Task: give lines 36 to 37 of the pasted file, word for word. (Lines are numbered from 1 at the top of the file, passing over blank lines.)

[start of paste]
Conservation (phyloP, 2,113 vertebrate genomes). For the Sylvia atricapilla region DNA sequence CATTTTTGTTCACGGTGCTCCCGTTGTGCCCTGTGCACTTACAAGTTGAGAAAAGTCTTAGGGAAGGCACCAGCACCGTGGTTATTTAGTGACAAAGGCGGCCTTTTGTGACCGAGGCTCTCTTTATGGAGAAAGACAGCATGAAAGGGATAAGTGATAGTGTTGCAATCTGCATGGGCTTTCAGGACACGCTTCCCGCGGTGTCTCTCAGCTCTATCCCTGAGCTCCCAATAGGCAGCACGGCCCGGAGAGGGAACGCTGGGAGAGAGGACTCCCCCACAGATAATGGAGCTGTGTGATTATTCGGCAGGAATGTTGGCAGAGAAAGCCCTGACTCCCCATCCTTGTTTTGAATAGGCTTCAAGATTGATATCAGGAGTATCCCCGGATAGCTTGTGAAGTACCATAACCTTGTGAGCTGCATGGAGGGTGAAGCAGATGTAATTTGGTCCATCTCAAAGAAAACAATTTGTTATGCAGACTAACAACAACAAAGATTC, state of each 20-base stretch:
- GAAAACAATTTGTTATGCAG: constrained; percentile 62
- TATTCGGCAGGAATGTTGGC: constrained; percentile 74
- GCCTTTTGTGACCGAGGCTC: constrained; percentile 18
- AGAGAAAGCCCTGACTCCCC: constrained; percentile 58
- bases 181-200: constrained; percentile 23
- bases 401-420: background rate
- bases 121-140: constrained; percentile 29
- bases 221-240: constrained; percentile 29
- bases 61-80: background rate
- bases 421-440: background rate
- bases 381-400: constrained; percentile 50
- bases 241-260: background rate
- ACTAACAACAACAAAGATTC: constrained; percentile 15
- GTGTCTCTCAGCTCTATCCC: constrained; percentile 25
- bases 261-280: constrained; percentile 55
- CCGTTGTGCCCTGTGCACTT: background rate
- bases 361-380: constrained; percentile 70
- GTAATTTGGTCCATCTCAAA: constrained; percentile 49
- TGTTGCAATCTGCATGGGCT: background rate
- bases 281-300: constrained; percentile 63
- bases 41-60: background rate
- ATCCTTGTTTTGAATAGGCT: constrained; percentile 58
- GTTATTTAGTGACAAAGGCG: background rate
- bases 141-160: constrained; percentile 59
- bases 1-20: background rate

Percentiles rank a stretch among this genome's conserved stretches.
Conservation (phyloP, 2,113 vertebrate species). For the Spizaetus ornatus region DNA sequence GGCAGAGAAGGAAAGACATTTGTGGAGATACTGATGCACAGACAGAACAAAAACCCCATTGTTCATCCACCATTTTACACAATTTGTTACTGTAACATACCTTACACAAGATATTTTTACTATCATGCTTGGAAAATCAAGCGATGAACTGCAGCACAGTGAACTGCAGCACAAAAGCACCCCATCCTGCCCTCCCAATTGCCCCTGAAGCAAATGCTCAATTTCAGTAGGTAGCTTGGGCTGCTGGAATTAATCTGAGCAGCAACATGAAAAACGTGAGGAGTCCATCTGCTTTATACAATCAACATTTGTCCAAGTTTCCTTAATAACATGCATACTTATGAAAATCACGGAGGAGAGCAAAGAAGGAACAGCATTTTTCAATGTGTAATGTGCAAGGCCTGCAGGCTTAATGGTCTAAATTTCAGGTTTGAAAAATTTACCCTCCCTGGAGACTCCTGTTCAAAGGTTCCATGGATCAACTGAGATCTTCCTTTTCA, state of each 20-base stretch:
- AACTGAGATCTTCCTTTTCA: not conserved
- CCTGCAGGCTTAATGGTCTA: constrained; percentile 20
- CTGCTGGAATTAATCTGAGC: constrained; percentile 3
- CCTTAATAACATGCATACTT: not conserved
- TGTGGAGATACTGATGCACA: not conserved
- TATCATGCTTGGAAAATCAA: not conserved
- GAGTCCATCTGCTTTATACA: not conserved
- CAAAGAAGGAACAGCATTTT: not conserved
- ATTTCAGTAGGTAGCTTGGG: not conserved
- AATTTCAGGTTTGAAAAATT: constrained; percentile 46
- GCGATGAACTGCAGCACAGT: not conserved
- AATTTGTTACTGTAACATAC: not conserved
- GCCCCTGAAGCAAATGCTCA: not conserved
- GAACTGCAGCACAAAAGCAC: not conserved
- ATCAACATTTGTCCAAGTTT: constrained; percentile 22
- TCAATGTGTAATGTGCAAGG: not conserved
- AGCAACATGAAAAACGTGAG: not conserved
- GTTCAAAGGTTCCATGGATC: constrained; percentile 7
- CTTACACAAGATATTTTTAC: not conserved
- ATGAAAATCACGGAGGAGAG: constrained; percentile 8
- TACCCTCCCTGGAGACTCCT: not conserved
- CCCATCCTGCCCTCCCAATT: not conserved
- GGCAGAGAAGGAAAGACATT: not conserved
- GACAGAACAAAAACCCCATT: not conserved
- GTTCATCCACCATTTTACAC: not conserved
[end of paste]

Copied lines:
- CAAAGAAGGAACAGCATTTT: not conserved
- ATTTCAGTAGGTAGCTTGGG: not conserved